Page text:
Monday, September 1, 2008

Effie Linares, Lovaas success story?

A recent article appeared in the Modesto Bee talking about an 11-year-old boy named Effie Linares who has been given as yet another anecdotal example of ABA's efficacy as an autism intervention. The boy is shown in the article smiling with three of his good friends. A seemingly happy boy untouched by the misery of autism that affects children in many instances causing suffering. The article talks about how he is mainstreamed in a fifth grade class in a regular school.
But is this really a success story? The article does not really give a clear before and after picture of the boy's functioning level, other than talking about how at one time he went ballistic when other people touched his Disney videos which at age 11 he no longer does. But what proof is there that natural maturity just caused him to outgrow this behavior and there was no casual relationship between the 40 hour per week Lovaas treatment and an end to this behavior? Also, the article states that he was mainstreamed since the age of 5. It is possible he was always quite high functioning relative to other autistic children. We can't really tell anything from the article.

Lovaas claimed in 1987 that nearly half of his best outcome subjects in the experimental group had completely normal functioning, in other words, no one would possibly know that they were autistic or had ever been autistic. Is this the case for Effie? The answer would appear to be no from a read of the article. He still has a shadow that aides him in his class so the mainstreaming is not 100% and does not jibe with the Lovaas best outcome subjects who had no aides or shadows. Effie's father also has to work the night shift in order to volunteer in the school to help out his son. To me, this does not sound like normal functioning or a complete success story. Effie's teacher also states that he says and does things that show he is different to the other kids, so it would seem that this boy is not indistinguishable from his peers. The article neglects to talk about his academic performance in relation to the other children in his class.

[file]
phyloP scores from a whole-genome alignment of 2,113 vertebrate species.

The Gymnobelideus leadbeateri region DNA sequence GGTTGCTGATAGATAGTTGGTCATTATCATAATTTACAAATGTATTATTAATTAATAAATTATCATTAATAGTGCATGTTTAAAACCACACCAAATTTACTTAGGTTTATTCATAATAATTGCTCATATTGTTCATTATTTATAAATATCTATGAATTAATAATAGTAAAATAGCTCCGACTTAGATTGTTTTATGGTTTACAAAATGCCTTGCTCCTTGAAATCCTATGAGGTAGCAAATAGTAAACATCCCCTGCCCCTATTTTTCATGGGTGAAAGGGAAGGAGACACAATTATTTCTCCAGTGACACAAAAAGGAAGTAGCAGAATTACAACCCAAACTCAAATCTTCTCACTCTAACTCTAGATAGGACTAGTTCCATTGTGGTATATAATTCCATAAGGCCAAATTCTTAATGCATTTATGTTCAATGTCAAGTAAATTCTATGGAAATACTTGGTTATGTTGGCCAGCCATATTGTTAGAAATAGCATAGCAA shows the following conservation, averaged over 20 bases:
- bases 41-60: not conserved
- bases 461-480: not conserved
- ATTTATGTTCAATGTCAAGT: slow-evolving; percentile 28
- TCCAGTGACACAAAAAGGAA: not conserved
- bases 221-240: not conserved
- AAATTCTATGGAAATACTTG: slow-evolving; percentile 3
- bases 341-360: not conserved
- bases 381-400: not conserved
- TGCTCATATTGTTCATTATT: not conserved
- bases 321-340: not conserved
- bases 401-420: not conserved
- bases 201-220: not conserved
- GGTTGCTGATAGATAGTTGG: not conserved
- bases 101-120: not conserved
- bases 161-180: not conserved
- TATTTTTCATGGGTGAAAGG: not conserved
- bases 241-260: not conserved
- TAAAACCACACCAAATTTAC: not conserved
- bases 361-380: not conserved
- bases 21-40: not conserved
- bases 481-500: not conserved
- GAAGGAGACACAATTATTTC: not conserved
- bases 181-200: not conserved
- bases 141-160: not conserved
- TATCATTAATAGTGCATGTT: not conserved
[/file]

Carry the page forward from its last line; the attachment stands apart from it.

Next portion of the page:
Most pertinent of all, what will happen when Effie becomes an adult? Will he be able to hold down a job, date women? As an autistic adult who by most standards is very high functioning, I have had no success in finding a girlfriend and though I worked sporadically for nearly 28 years, I finally gave up the ghost it was so difficult and I had such a hard time in the work place. I have written in the past about the lack of acknowledgement of the existence of autistic adults and how we are not Peter Pans. Someday we will grow up and have all of the issues of adulthood to contend with, just like Neurotypical persons. Of course no one is thinking of what might happen to Effie and other success stories when they become adults. No adult outcomes, have ever been published in the peer reviewed literature of autistic children who have undergone ABA. The informal presentations at conferences, while seemingly a shoddy standard of science, have been used to claim successful adult outcomes and provide cost-benefit analyses of ABA as a treatment.